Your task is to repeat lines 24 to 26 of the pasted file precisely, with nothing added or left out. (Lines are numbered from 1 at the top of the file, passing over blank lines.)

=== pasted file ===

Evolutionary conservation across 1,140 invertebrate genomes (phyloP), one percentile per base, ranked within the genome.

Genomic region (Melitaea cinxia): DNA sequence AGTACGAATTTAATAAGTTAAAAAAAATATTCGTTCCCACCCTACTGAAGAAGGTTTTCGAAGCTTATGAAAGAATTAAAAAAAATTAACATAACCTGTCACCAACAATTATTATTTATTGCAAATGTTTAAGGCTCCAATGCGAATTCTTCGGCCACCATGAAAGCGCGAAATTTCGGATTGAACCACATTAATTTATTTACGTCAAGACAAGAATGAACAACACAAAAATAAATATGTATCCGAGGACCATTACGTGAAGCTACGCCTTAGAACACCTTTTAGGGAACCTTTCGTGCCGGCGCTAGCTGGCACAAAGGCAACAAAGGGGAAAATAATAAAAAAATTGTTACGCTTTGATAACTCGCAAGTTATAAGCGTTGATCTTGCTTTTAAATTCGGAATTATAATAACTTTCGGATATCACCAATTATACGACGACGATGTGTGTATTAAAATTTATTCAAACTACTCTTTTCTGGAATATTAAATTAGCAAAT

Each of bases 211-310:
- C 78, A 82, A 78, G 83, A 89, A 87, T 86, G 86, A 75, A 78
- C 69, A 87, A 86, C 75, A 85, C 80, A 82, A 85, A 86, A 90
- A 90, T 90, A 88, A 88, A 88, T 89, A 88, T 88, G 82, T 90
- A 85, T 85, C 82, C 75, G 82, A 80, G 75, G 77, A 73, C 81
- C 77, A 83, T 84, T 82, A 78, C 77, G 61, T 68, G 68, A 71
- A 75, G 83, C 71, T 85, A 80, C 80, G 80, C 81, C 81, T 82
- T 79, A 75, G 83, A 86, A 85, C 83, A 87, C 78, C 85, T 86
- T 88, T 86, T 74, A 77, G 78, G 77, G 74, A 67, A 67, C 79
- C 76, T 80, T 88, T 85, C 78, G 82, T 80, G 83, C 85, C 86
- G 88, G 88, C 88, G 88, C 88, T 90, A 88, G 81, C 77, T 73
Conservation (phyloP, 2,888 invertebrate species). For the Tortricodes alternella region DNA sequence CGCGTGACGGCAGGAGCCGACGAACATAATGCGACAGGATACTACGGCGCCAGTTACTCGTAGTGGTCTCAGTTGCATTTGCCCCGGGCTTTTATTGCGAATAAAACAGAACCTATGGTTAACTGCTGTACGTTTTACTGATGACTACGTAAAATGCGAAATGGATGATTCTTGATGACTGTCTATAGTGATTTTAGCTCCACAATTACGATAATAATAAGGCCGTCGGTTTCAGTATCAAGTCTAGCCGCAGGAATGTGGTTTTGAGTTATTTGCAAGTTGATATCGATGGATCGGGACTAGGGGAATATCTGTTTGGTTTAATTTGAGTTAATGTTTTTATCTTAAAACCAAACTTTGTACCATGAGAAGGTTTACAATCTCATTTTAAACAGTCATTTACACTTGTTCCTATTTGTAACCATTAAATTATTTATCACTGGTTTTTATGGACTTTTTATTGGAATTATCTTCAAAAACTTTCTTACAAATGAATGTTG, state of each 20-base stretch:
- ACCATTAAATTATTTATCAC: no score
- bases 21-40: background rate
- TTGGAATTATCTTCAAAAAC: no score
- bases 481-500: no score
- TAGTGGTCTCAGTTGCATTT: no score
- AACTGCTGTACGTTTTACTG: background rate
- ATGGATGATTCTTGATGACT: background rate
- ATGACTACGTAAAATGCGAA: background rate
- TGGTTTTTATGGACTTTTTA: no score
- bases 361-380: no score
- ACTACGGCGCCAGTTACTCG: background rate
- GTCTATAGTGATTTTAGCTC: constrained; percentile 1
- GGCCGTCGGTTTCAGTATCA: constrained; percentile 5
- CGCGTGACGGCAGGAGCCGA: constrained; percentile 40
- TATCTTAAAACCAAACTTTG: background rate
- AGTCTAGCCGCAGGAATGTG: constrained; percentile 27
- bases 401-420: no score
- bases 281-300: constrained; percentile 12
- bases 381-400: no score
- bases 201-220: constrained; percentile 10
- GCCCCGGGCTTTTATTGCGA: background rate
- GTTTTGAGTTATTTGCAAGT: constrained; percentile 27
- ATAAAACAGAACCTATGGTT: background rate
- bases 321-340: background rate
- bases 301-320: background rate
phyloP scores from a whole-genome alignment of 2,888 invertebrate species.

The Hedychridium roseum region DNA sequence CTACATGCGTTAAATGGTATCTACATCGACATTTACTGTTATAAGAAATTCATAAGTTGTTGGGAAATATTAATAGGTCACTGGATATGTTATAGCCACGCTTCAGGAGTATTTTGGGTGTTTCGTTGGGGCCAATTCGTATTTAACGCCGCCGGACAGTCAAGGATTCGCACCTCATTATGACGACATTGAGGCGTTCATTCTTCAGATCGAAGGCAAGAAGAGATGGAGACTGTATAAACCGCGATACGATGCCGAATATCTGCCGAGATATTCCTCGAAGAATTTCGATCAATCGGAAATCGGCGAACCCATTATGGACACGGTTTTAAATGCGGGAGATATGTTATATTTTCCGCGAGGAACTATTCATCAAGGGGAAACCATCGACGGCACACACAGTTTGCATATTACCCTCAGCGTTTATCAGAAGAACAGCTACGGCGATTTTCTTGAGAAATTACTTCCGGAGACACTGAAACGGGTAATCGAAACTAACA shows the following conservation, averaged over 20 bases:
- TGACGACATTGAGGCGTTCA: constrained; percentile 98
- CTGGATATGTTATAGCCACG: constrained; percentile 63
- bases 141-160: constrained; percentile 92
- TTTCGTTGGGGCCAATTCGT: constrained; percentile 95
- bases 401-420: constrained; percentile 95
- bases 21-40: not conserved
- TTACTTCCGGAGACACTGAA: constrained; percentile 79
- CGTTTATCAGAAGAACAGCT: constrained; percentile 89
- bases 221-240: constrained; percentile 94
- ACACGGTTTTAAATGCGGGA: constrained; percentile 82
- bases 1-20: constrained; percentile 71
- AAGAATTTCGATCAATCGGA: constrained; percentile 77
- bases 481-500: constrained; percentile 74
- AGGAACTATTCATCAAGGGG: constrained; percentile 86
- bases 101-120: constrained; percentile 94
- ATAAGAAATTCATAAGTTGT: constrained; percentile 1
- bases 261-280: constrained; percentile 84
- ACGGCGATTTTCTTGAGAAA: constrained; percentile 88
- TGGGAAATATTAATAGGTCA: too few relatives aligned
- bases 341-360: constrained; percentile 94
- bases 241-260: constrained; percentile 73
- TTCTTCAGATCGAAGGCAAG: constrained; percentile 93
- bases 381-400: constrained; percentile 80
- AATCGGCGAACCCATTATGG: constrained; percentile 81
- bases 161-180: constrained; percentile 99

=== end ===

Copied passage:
- bases 361-380: no score
- ACTACGGCGCCAGTTACTCG: background rate
- GTCTATAGTGATTTTAGCTC: constrained; percentile 1